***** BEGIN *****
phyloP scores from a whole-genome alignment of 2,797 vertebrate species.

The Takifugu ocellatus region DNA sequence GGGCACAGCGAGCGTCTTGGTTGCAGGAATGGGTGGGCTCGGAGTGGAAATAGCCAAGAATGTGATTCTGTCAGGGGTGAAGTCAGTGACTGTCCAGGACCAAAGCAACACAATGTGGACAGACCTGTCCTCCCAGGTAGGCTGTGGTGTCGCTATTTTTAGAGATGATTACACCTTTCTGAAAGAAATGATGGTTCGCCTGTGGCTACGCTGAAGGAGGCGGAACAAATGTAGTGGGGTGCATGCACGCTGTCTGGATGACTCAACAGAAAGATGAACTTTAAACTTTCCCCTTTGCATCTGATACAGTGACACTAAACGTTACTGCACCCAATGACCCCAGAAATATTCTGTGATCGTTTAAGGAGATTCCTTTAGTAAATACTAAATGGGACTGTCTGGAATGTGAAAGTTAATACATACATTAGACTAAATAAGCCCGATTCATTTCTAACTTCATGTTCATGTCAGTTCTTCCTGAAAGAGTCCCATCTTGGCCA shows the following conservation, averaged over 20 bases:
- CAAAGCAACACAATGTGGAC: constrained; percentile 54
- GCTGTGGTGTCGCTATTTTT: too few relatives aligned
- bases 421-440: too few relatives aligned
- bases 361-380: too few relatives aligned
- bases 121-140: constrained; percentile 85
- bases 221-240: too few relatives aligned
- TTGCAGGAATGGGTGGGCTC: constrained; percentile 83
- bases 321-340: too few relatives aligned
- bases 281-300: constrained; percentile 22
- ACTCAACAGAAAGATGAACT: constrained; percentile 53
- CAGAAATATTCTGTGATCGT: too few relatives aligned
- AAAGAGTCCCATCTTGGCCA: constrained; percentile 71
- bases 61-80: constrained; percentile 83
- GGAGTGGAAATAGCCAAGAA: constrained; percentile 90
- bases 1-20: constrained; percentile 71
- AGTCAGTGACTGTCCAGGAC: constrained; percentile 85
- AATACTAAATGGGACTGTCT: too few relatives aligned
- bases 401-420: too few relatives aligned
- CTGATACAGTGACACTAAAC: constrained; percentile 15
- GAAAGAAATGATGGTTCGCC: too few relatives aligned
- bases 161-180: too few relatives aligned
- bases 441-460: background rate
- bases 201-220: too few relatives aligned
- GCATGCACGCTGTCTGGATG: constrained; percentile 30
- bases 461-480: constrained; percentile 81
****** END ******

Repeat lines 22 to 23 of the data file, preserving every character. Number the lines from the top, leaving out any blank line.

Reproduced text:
- GAAAGAAATGATGGTTCGCC: too few relatives aligned
- bases 161-180: too few relatives aligned